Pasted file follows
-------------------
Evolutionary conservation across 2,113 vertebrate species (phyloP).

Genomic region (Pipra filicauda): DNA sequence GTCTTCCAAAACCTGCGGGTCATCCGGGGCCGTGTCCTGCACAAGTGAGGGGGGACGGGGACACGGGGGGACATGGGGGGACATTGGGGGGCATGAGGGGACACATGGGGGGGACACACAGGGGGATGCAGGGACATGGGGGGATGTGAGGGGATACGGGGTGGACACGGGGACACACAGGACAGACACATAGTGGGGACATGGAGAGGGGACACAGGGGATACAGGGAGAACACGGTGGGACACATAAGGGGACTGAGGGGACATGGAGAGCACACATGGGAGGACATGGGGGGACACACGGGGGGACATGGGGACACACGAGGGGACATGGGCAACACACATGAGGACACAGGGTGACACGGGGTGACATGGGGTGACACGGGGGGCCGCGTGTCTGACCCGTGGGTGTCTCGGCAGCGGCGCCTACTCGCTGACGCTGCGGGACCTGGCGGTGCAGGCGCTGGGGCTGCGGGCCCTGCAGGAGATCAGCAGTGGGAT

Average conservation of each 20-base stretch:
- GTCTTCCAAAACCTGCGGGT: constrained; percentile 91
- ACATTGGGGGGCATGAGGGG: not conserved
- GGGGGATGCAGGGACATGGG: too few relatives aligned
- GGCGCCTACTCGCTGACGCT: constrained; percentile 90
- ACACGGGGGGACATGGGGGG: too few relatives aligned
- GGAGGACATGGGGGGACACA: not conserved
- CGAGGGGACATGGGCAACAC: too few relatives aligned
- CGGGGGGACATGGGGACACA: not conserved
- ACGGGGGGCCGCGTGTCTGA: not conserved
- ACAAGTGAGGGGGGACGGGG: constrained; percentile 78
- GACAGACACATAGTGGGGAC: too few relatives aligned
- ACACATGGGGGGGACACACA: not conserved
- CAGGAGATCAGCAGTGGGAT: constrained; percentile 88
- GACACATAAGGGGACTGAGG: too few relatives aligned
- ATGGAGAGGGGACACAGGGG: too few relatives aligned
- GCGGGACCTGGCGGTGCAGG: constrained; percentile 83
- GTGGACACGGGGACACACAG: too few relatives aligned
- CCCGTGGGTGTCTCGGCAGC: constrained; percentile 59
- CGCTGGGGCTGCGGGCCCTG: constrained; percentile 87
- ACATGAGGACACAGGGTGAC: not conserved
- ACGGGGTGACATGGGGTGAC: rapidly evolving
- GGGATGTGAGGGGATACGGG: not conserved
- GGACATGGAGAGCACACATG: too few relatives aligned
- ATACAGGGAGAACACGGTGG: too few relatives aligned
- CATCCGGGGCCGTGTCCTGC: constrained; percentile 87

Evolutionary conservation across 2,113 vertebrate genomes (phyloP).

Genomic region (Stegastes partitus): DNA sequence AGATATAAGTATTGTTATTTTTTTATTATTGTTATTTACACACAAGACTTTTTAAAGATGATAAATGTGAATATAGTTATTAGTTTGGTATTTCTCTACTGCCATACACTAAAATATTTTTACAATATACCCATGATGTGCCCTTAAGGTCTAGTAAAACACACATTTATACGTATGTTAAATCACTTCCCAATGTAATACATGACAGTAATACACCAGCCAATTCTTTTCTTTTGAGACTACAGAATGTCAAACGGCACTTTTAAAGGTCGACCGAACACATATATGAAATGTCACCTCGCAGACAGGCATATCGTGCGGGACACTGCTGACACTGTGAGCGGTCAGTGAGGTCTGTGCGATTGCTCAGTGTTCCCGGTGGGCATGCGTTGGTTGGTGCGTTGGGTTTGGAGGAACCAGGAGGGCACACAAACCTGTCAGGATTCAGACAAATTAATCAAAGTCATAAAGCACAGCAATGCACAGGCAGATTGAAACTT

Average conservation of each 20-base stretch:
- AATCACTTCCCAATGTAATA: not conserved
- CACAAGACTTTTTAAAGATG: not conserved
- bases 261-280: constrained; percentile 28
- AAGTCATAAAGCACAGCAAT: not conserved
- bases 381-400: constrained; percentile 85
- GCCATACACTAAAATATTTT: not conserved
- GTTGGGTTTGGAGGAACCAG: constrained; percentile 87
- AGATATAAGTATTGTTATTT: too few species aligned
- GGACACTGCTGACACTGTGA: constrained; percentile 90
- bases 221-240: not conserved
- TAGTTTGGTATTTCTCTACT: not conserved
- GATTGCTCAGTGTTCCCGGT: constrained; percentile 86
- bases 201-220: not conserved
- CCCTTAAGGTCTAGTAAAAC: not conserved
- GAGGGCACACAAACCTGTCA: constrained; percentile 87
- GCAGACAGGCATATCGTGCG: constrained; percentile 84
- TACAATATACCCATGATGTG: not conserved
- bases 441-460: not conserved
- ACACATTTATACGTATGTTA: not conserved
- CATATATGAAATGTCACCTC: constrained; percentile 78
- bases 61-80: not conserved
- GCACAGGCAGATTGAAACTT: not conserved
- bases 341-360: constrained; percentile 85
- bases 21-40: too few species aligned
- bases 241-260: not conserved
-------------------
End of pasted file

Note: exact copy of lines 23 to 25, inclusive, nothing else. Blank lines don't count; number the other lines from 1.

- ACATGAGGACACAGGGTGAC: not conserved
- ACGGGGTGACATGGGGTGAC: rapidly evolving
- GGGATGTGAGGGGATACGGG: not conserved